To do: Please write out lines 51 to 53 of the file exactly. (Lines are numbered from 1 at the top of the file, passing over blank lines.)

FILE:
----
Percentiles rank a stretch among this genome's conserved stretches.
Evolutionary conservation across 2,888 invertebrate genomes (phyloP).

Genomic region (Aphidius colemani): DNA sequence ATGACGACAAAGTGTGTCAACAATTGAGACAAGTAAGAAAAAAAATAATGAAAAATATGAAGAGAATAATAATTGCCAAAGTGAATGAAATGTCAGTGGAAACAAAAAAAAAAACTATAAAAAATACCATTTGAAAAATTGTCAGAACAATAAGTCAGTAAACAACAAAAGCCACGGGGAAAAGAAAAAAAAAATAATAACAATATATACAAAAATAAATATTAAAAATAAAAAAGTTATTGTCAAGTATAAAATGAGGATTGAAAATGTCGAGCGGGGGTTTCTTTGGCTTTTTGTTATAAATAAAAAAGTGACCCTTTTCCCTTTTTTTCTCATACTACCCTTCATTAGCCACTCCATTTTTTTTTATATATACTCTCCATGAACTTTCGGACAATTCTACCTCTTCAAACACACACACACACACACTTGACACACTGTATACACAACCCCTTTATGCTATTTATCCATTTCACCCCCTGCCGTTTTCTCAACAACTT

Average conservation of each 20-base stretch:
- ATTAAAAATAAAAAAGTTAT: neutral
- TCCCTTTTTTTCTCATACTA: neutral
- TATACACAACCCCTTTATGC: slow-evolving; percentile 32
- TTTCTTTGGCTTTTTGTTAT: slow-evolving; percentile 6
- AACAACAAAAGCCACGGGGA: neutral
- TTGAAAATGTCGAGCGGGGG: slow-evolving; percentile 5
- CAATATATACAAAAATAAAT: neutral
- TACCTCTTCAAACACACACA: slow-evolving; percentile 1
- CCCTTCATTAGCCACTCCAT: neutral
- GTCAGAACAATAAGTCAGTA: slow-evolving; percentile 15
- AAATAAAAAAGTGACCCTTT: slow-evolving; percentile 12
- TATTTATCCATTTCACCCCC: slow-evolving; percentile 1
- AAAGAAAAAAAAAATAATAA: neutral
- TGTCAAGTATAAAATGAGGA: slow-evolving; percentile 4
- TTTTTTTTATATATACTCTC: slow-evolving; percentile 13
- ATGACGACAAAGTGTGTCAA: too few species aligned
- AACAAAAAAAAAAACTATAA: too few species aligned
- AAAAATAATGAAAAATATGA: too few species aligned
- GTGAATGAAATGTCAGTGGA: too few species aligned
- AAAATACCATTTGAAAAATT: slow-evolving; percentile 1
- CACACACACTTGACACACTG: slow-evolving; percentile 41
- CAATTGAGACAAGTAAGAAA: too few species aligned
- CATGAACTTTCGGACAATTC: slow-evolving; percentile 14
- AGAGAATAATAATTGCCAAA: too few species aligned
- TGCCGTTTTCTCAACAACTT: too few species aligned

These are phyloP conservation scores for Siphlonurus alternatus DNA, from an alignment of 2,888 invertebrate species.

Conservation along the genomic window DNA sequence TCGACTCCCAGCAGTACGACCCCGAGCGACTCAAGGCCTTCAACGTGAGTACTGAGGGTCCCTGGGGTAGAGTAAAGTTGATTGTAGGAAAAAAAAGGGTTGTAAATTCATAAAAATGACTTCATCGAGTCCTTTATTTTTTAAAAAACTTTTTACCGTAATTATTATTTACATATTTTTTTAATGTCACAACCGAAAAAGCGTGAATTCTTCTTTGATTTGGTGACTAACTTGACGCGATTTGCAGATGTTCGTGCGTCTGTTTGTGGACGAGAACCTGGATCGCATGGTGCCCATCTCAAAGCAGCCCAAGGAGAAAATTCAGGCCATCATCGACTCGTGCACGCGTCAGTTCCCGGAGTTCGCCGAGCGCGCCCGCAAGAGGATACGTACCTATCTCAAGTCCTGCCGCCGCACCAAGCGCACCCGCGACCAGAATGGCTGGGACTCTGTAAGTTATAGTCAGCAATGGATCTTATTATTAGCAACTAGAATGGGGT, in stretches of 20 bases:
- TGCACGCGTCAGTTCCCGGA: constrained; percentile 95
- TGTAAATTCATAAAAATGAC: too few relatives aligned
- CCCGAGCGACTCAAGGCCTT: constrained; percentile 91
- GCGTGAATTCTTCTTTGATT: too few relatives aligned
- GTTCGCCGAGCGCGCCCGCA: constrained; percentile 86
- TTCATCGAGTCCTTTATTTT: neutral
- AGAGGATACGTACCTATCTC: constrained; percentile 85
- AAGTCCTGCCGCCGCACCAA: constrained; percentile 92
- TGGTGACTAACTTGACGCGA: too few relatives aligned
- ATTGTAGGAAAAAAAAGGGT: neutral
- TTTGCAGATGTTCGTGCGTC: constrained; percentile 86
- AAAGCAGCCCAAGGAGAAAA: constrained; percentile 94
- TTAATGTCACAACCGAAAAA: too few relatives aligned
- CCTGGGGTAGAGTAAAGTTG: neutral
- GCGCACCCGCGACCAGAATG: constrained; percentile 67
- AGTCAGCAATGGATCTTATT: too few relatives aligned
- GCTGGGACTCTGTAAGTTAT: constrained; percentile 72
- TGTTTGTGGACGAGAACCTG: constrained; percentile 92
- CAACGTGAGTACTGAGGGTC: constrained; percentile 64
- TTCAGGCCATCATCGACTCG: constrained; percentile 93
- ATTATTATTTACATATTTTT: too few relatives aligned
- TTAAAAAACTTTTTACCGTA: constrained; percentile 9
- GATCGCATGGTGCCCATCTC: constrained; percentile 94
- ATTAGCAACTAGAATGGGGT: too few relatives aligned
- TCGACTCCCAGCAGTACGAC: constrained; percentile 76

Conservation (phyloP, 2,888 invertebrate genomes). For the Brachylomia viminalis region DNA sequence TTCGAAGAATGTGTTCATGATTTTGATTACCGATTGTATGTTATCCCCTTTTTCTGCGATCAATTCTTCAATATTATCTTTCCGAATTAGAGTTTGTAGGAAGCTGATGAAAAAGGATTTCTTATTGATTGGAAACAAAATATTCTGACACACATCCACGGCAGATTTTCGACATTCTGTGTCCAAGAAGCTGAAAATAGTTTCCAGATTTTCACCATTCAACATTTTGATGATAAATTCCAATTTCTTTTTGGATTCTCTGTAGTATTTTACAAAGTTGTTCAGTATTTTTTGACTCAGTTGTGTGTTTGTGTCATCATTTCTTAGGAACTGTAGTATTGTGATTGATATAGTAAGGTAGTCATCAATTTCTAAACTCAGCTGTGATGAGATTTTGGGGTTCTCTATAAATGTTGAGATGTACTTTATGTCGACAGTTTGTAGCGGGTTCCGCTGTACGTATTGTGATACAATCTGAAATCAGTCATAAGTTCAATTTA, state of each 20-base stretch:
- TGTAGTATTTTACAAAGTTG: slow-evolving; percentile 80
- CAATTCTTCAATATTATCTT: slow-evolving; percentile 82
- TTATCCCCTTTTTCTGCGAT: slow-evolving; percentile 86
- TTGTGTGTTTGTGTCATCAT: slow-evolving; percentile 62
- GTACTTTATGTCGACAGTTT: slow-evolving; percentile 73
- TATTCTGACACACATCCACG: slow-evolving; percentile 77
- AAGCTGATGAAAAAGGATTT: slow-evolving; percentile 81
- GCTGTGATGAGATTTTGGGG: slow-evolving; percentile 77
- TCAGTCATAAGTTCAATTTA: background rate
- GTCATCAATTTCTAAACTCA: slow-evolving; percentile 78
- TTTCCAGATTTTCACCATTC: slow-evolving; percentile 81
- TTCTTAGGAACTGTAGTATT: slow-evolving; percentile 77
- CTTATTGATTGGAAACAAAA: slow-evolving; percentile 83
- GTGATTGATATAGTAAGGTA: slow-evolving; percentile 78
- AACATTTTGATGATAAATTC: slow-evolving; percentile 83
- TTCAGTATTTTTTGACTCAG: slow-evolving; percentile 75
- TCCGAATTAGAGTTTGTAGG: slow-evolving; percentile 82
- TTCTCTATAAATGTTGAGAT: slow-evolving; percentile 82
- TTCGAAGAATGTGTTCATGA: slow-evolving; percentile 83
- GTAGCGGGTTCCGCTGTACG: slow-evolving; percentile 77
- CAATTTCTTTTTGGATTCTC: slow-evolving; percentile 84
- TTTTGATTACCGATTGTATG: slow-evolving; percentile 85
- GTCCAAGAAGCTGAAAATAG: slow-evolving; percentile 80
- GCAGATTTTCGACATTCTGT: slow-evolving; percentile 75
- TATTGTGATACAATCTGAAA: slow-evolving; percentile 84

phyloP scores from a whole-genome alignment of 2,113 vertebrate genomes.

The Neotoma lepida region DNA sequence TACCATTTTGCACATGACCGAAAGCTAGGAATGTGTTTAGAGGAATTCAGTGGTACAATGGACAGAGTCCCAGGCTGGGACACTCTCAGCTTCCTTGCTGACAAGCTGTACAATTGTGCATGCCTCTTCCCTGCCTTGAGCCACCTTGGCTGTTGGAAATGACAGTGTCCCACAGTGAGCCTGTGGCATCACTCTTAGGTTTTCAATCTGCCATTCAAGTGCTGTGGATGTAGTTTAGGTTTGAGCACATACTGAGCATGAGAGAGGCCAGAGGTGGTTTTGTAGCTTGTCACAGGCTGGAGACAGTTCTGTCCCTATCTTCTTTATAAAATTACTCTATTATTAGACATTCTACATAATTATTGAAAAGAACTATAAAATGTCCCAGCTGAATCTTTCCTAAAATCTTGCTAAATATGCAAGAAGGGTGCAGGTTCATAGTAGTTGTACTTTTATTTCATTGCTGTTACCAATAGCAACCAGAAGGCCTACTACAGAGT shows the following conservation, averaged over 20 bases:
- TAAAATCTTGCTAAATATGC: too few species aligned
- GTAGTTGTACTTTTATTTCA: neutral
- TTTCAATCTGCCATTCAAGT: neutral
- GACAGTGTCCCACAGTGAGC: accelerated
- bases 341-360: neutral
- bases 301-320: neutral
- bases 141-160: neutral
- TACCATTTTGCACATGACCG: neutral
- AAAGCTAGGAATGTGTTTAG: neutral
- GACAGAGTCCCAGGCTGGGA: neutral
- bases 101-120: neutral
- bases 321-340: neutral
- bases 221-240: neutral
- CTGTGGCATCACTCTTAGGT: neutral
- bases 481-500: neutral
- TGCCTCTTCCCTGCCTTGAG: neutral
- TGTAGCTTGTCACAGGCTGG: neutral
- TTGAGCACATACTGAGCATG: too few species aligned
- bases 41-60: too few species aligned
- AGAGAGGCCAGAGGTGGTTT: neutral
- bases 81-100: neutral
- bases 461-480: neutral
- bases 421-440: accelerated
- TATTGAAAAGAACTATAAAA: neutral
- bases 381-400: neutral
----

- TTCAGGCCATCATCGACTCG: constrained; percentile 93
- ATTATTATTTACATATTTTT: too few relatives aligned
- TTAAAAAACTTTTTACCGTA: constrained; percentile 9